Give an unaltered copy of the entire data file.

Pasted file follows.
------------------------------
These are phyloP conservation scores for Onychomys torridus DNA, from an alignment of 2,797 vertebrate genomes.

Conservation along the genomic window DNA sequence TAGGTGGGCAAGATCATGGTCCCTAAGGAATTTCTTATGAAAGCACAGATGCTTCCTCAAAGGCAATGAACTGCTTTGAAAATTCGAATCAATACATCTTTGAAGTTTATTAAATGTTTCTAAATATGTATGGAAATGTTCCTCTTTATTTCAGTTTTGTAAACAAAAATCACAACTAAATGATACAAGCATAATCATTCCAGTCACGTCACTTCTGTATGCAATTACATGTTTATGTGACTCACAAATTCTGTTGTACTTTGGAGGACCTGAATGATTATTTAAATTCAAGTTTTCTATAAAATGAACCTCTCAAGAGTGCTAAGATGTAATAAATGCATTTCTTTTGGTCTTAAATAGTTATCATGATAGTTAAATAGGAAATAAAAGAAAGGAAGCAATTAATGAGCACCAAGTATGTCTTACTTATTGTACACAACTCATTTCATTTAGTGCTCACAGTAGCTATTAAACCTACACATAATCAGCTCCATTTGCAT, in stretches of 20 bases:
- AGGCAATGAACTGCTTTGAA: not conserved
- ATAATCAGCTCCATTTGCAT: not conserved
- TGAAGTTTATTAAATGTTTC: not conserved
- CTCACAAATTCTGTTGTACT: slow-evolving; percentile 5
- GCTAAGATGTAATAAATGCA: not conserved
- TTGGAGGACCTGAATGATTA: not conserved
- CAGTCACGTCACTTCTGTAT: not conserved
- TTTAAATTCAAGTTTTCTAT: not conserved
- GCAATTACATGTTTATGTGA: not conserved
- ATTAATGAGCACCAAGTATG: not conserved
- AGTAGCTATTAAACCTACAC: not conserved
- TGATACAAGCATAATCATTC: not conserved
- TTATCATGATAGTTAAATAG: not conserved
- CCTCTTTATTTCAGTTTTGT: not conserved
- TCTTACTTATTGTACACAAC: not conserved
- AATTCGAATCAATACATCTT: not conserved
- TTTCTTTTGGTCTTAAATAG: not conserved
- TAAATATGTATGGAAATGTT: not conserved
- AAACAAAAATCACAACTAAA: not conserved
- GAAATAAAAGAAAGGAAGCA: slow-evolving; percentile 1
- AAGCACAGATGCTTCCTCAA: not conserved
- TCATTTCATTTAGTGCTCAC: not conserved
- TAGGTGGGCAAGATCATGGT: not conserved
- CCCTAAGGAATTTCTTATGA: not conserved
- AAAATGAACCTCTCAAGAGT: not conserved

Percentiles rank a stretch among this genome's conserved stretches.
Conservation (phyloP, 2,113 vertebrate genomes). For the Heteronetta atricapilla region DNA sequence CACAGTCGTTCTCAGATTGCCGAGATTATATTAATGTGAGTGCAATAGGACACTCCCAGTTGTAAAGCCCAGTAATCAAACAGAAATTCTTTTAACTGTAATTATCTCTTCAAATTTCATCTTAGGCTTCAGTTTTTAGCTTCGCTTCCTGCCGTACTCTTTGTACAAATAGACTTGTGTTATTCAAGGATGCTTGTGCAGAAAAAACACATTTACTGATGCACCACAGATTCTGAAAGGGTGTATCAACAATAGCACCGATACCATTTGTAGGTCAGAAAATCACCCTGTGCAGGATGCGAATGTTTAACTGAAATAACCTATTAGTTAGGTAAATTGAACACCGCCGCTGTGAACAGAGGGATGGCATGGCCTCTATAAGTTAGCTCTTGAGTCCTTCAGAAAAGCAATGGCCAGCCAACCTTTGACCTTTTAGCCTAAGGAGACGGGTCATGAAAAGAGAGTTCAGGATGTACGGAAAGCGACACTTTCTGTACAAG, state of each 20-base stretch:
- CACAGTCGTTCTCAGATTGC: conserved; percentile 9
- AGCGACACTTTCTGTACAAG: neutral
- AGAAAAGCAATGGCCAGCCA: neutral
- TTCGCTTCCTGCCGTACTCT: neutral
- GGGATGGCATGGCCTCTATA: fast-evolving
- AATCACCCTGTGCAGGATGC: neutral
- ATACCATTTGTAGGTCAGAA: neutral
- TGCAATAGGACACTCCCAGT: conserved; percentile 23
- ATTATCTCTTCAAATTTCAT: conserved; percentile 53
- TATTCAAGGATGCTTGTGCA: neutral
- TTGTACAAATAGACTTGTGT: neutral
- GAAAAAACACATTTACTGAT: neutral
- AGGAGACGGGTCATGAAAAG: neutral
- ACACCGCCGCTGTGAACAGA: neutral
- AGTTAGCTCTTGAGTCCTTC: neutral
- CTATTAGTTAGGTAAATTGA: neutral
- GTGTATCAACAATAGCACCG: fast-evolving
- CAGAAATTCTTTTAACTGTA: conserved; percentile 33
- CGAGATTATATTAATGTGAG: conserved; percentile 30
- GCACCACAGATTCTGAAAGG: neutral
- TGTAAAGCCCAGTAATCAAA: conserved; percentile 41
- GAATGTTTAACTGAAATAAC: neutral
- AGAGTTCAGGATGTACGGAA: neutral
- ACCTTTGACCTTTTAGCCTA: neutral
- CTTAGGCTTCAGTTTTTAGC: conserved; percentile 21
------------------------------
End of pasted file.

These are phyloP conservation scores for Onychomys torridus DNA, from an alignment of 2,797 vertebrate genomes.

Conservation along the genomic window DNA sequence TAGGTGGGCAAGATCATGGTCCCTAAGGAATTTCTTATGAAAGCACAGATGCTTCCTCAAAGGCAATGAACTGCTTTGAAAATTCGAATCAATACATCTTTGAAGTTTATTAAATGTTTCTAAATATGTATGGAAATGTTCCTCTTTATTTCAGTTTTGTAAACAAAAATCACAACTAAATGATACAAGCATAATCATTCCAGTCACGTCACTTCTGTATGCAATTACATGTTTATGTGACTCACAAATTCTGTTGTACTTTGGAGGACCTGAATGATTATTTAAATTCAAGTTTTCTATAAAATGAACCTCTCAAGAGTGCTAAGATGTAATAAATGCATTTCTTTTGGTCTTAAATAGTTATCATGATAGTTAAATAGGAAATAAAAGAAAGGAAGCAATTAATGAGCACCAAGTATGTCTTACTTATTGTACACAACTCATTTCATTTAGTGCTCACAGTAGCTATTAAACCTACACATAATCAGCTCCATTTGCAT, in stretches of 20 bases:
- AGGCAATGAACTGCTTTGAA: not conserved
- ATAATCAGCTCCATTTGCAT: not conserved
- TGAAGTTTATTAAATGTTTC: not conserved
- CTCACAAATTCTGTTGTACT: slow-evolving; percentile 5
- GCTAAGATGTAATAAATGCA: not conserved
- TTGGAGGACCTGAATGATTA: not conserved
- CAGTCACGTCACTTCTGTAT: not conserved
- TTTAAATTCAAGTTTTCTAT: not conserved
- GCAATTACATGTTTATGTGA: not conserved
- ATTAATGAGCACCAAGTATG: not conserved
- AGTAGCTATTAAACCTACAC: not conserved
- TGATACAAGCATAATCATTC: not conserved
- TTATCATGATAGTTAAATAG: not conserved
- CCTCTTTATTTCAGTTTTGT: not conserved
- TCTTACTTATTGTACACAAC: not conserved
- AATTCGAATCAATACATCTT: not conserved
- TTTCTTTTGGTCTTAAATAG: not conserved
- TAAATATGTATGGAAATGTT: not conserved
- AAACAAAAATCACAACTAAA: not conserved
- GAAATAAAAGAAAGGAAGCA: slow-evolving; percentile 1
- AAGCACAGATGCTTCCTCAA: not conserved
- TCATTTCATTTAGTGCTCAC: not conserved
- TAGGTGGGCAAGATCATGGT: not conserved
- CCCTAAGGAATTTCTTATGA: not conserved
- AAAATGAACCTCTCAAGAGT: not conserved

Percentiles rank a stretch among this genome's conserved stretches.
Conservation (phyloP, 2,113 vertebrate genomes). For the Heteronetta atricapilla region DNA sequence CACAGTCGTTCTCAGATTGCCGAGATTATATTAATGTGAGTGCAATAGGACACTCCCAGTTGTAAAGCCCAGTAATCAAACAGAAATTCTTTTAACTGTAATTATCTCTTCAAATTTCATCTTAGGCTTCAGTTTTTAGCTTCGCTTCCTGCCGTACTCTTTGTACAAATAGACTTGTGTTATTCAAGGATGCTTGTGCAGAAAAAACACATTTACTGATGCACCACAGATTCTGAAAGGGTGTATCAACAATAGCACCGATACCATTTGTAGGTCAGAAAATCACCCTGTGCAGGATGCGAATGTTTAACTGAAATAACCTATTAGTTAGGTAAATTGAACACCGCCGCTGTGAACAGAGGGATGGCATGGCCTCTATAAGTTAGCTCTTGAGTCCTTCAGAAAAGCAATGGCCAGCCAACCTTTGACCTTTTAGCCTAAGGAGACGGGTCATGAAAAGAGAGTTCAGGATGTACGGAAAGCGACACTTTCTGTACAAG, state of each 20-base stretch:
- CACAGTCGTTCTCAGATTGC: conserved; percentile 9
- AGCGACACTTTCTGTACAAG: neutral
- AGAAAAGCAATGGCCAGCCA: neutral
- TTCGCTTCCTGCCGTACTCT: neutral
- GGGATGGCATGGCCTCTATA: fast-evolving
- AATCACCCTGTGCAGGATGC: neutral
- ATACCATTTGTAGGTCAGAA: neutral
- TGCAATAGGACACTCCCAGT: conserved; percentile 23
- ATTATCTCTTCAAATTTCAT: conserved; percentile 53
- TATTCAAGGATGCTTGTGCA: neutral
- TTGTACAAATAGACTTGTGT: neutral
- GAAAAAACACATTTACTGAT: neutral
- AGGAGACGGGTCATGAAAAG: neutral
- ACACCGCCGCTGTGAACAGA: neutral
- AGTTAGCTCTTGAGTCCTTC: neutral
- CTATTAGTTAGGTAAATTGA: neutral
- GTGTATCAACAATAGCACCG: fast-evolving
- CAGAAATTCTTTTAACTGTA: conserved; percentile 33
- CGAGATTATATTAATGTGAG: conserved; percentile 30
- GCACCACAGATTCTGAAAGG: neutral
- TGTAAAGCCCAGTAATCAAA: conserved; percentile 41
- GAATGTTTAACTGAAATAAC: neutral
- AGAGTTCAGGATGTACGGAA: neutral
- ACCTTTGACCTTTTAGCCTA: neutral
- CTTAGGCTTCAGTTTTTAGC: conserved; percentile 21